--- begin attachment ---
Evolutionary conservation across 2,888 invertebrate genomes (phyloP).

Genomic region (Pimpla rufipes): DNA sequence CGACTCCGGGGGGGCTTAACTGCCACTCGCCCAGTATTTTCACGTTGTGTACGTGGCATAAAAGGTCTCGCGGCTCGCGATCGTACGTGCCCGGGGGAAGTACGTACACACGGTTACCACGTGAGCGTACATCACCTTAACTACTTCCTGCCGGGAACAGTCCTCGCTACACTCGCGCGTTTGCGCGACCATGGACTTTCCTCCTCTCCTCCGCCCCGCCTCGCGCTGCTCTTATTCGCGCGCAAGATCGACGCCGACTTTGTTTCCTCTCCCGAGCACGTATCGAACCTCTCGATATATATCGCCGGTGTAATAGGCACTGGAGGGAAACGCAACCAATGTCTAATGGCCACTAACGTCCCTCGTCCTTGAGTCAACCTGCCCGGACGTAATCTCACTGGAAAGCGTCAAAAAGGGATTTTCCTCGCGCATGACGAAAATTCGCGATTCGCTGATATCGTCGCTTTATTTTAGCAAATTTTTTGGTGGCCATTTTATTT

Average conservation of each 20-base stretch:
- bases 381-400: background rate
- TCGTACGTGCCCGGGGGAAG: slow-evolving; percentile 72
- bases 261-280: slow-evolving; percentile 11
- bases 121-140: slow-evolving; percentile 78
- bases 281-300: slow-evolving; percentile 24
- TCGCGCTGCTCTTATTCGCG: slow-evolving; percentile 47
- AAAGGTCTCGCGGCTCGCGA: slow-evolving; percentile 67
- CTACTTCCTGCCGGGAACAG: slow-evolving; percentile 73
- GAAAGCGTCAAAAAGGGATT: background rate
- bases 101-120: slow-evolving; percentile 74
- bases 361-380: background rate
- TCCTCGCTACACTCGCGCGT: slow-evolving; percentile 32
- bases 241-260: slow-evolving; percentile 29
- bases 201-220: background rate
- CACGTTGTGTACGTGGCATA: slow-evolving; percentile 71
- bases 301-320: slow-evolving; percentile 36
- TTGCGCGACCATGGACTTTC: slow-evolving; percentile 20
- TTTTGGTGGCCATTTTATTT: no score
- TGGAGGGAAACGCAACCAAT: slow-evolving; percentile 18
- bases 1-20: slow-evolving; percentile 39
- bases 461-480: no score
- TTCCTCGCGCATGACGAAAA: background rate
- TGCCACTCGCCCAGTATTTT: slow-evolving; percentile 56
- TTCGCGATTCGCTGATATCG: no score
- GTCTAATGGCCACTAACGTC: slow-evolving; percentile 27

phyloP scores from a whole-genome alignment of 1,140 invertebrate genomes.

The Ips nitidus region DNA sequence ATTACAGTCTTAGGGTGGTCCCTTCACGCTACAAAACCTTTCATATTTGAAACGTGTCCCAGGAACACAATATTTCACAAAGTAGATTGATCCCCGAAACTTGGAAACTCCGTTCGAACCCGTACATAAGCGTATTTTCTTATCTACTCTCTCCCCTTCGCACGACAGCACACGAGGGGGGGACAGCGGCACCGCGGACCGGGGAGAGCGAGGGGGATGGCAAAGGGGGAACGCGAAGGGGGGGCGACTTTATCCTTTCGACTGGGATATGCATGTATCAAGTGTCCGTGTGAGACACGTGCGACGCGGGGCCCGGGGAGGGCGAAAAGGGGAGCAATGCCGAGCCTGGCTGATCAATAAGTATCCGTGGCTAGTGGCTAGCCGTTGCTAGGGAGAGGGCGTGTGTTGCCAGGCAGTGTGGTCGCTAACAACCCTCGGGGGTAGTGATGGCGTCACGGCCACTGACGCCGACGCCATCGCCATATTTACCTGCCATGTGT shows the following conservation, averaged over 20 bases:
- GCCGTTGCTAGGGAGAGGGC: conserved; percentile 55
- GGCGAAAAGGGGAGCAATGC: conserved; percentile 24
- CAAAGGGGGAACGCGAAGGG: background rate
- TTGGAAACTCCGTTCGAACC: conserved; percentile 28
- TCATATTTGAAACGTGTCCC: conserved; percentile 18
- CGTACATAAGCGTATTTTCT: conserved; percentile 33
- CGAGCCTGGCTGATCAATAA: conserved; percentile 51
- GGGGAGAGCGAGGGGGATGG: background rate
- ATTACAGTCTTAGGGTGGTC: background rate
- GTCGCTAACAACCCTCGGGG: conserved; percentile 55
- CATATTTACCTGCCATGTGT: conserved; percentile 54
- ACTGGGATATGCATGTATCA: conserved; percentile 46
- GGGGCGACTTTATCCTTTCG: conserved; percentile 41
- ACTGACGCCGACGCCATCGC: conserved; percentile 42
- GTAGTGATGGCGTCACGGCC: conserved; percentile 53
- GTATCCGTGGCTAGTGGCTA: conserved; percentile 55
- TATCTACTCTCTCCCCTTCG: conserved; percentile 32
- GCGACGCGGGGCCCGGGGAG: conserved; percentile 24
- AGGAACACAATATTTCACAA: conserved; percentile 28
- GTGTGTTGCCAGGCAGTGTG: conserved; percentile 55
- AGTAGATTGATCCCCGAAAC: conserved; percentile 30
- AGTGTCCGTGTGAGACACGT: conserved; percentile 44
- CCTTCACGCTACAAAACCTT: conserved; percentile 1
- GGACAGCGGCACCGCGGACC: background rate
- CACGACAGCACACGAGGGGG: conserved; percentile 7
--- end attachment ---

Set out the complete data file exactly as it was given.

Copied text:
Evolutionary conservation across 2,888 invertebrate genomes (phyloP).

Genomic region (Pimpla rufipes): DNA sequence CGACTCCGGGGGGGCTTAACTGCCACTCGCCCAGTATTTTCACGTTGTGTACGTGGCATAAAAGGTCTCGCGGCTCGCGATCGTACGTGCCCGGGGGAAGTACGTACACACGGTTACCACGTGAGCGTACATCACCTTAACTACTTCCTGCCGGGAACAGTCCTCGCTACACTCGCGCGTTTGCGCGACCATGGACTTTCCTCCTCTCCTCCGCCCCGCCTCGCGCTGCTCTTATTCGCGCGCAAGATCGACGCCGACTTTGTTTCCTCTCCCGAGCACGTATCGAACCTCTCGATATATATCGCCGGTGTAATAGGCACTGGAGGGAAACGCAACCAATGTCTAATGGCCACTAACGTCCCTCGTCCTTGAGTCAACCTGCCCGGACGTAATCTCACTGGAAAGCGTCAAAAAGGGATTTTCCTCGCGCATGACGAAAATTCGCGATTCGCTGATATCGTCGCTTTATTTTAGCAAATTTTTTGGTGGCCATTTTATTT

Average conservation of each 20-base stretch:
- bases 381-400: background rate
- TCGTACGTGCCCGGGGGAAG: slow-evolving; percentile 72
- bases 261-280: slow-evolving; percentile 11
- bases 121-140: slow-evolving; percentile 78
- bases 281-300: slow-evolving; percentile 24
- TCGCGCTGCTCTTATTCGCG: slow-evolving; percentile 47
- AAAGGTCTCGCGGCTCGCGA: slow-evolving; percentile 67
- CTACTTCCTGCCGGGAACAG: slow-evolving; percentile 73
- GAAAGCGTCAAAAAGGGATT: background rate
- bases 101-120: slow-evolving; percentile 74
- bases 361-380: background rate
- TCCTCGCTACACTCGCGCGT: slow-evolving; percentile 32
- bases 241-260: slow-evolving; percentile 29
- bases 201-220: background rate
- CACGTTGTGTACGTGGCATA: slow-evolving; percentile 71
- bases 301-320: slow-evolving; percentile 36
- TTGCGCGACCATGGACTTTC: slow-evolving; percentile 20
- TTTTGGTGGCCATTTTATTT: no score
- TGGAGGGAAACGCAACCAAT: slow-evolving; percentile 18
- bases 1-20: slow-evolving; percentile 39
- bases 461-480: no score
- TTCCTCGCGCATGACGAAAA: background rate
- TGCCACTCGCCCAGTATTTT: slow-evolving; percentile 56
- TTCGCGATTCGCTGATATCG: no score
- GTCTAATGGCCACTAACGTC: slow-evolving; percentile 27

phyloP scores from a whole-genome alignment of 1,140 invertebrate genomes.

The Ips nitidus region DNA sequence ATTACAGTCTTAGGGTGGTCCCTTCACGCTACAAAACCTTTCATATTTGAAACGTGTCCCAGGAACACAATATTTCACAAAGTAGATTGATCCCCGAAACTTGGAAACTCCGTTCGAACCCGTACATAAGCGTATTTTCTTATCTACTCTCTCCCCTTCGCACGACAGCACACGAGGGGGGGACAGCGGCACCGCGGACCGGGGAGAGCGAGGGGGATGGCAAAGGGGGAACGCGAAGGGGGGGCGACTTTATCCTTTCGACTGGGATATGCATGTATCAAGTGTCCGTGTGAGACACGTGCGACGCGGGGCCCGGGGAGGGCGAAAAGGGGAGCAATGCCGAGCCTGGCTGATCAATAAGTATCCGTGGCTAGTGGCTAGCCGTTGCTAGGGAGAGGGCGTGTGTTGCCAGGCAGTGTGGTCGCTAACAACCCTCGGGGGTAGTGATGGCGTCACGGCCACTGACGCCGACGCCATCGCCATATTTACCTGCCATGTGT shows the following conservation, averaged over 20 bases:
- GCCGTTGCTAGGGAGAGGGC: conserved; percentile 55
- GGCGAAAAGGGGAGCAATGC: conserved; percentile 24
- CAAAGGGGGAACGCGAAGGG: background rate
- TTGGAAACTCCGTTCGAACC: conserved; percentile 28
- TCATATTTGAAACGTGTCCC: conserved; percentile 18
- CGTACATAAGCGTATTTTCT: conserved; percentile 33
- CGAGCCTGGCTGATCAATAA: conserved; percentile 51
- GGGGAGAGCGAGGGGGATGG: background rate
- ATTACAGTCTTAGGGTGGTC: background rate
- GTCGCTAACAACCCTCGGGG: conserved; percentile 55
- CATATTTACCTGCCATGTGT: conserved; percentile 54
- ACTGGGATATGCATGTATCA: conserved; percentile 46
- GGGGCGACTTTATCCTTTCG: conserved; percentile 41
- ACTGACGCCGACGCCATCGC: conserved; percentile 42
- GTAGTGATGGCGTCACGGCC: conserved; percentile 53
- GTATCCGTGGCTAGTGGCTA: conserved; percentile 55
- TATCTACTCTCTCCCCTTCG: conserved; percentile 32
- GCGACGCGGGGCCCGGGGAG: conserved; percentile 24
- AGGAACACAATATTTCACAA: conserved; percentile 28
- GTGTGTTGCCAGGCAGTGTG: conserved; percentile 55
- AGTAGATTGATCCCCGAAAC: conserved; percentile 30
- AGTGTCCGTGTGAGACACGT: conserved; percentile 44
- CCTTCACGCTACAAAACCTT: conserved; percentile 1
- GGACAGCGGCACCGCGGACC: background rate
- CACGACAGCACACGAGGGGG: conserved; percentile 7